Pittsburgh synagogue shooting suspect pleads not guilty
- In court, Robert Bowers spoke little other than saying he understood the charges against him and that some of them could result in the death penalty
The man charged with opening fire in a Pittsburgh synagogue and killing 11 worshippers pleaded not guilty on Thursday in a federal court to all 44 counts against him, including hate crimes and firearms offences.
Robert Bowers, 46, an avowed anti-Semite, appeared defiant and determined in court. Dressed in a red jumpsuit and with a bandaged left arm, he walked into the courtroom with what appeared to be a swagger.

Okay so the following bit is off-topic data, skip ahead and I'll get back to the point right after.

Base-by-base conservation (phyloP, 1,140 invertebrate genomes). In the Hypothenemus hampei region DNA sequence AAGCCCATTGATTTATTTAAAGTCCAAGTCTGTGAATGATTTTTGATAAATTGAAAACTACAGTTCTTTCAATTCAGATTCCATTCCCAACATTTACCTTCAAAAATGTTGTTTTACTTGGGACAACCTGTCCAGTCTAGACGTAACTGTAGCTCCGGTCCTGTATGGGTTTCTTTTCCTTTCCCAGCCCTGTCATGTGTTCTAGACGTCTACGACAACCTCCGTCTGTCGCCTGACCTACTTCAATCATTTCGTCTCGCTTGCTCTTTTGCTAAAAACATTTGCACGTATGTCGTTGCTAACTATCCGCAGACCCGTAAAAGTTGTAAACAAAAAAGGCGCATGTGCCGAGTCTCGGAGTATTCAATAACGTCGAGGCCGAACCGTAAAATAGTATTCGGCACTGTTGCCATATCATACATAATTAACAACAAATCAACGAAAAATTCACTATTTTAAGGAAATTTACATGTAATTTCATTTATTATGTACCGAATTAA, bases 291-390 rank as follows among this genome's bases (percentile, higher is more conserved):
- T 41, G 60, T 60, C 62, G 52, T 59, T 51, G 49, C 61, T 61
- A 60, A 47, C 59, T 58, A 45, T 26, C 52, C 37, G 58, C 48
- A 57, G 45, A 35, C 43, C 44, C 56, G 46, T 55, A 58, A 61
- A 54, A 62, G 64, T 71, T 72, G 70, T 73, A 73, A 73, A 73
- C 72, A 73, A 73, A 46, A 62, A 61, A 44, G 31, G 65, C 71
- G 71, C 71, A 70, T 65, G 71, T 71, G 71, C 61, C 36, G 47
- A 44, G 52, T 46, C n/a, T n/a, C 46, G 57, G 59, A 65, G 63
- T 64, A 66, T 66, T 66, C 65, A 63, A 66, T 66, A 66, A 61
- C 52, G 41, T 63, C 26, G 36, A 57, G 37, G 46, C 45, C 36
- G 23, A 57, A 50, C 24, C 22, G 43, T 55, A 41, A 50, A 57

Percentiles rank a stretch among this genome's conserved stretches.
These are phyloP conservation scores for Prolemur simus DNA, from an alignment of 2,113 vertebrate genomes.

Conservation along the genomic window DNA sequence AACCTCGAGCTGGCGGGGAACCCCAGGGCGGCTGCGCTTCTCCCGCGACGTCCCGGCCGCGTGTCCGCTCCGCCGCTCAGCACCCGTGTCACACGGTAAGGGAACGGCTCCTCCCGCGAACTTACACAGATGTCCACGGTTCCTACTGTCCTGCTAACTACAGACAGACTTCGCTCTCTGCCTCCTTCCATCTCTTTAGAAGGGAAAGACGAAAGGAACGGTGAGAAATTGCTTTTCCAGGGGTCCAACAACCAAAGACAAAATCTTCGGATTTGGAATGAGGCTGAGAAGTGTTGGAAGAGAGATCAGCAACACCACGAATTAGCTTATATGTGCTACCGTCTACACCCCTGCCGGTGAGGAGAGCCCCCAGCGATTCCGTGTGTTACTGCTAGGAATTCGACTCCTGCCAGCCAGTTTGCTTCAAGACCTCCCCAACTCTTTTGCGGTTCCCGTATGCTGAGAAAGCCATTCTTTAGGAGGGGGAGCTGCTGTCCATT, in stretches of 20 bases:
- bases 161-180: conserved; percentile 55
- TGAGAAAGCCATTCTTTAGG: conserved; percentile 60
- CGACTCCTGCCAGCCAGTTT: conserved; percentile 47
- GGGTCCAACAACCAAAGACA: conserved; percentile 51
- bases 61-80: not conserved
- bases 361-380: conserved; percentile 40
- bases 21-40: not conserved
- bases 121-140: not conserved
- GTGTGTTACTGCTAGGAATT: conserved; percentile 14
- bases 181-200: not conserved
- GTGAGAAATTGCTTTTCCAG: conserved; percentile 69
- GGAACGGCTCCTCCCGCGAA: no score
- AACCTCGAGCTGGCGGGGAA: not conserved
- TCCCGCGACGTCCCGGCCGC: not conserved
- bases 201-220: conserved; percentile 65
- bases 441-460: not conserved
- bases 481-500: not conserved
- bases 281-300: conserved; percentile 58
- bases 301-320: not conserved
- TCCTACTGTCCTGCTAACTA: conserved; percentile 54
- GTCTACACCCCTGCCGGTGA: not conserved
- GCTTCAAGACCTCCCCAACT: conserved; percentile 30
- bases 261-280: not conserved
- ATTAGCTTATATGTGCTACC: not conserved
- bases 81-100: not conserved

He spoke little, other than to say he understood the charges against him, and that some of them could result in the death penalty, followed by entering a plea of “not guilty”.
Bowers was injured during a shoot-out with police at the Tree of Life synagogue in Pittsburgh’s Squirrel Hill neighbourhood.
He appeared in court on Monday chained to a wheelchair.
His appearance in court on Thursday came as funerals for three more victims were planned during the day.
Funerals will be held for Sylvan Simon, 86, his wife, Bernice, 84, and for Richard Gottfried, 65.
Prosecutors have said they will seek the death penalty against Bowers.
He is accused of bursting into the synagogue and opening fire with a semi-automatic rifle and three pistols during a prayer service as he shouted “All Jews must die.”
Six people, including four police officers, were wounded before the suspect was shot and surrendered.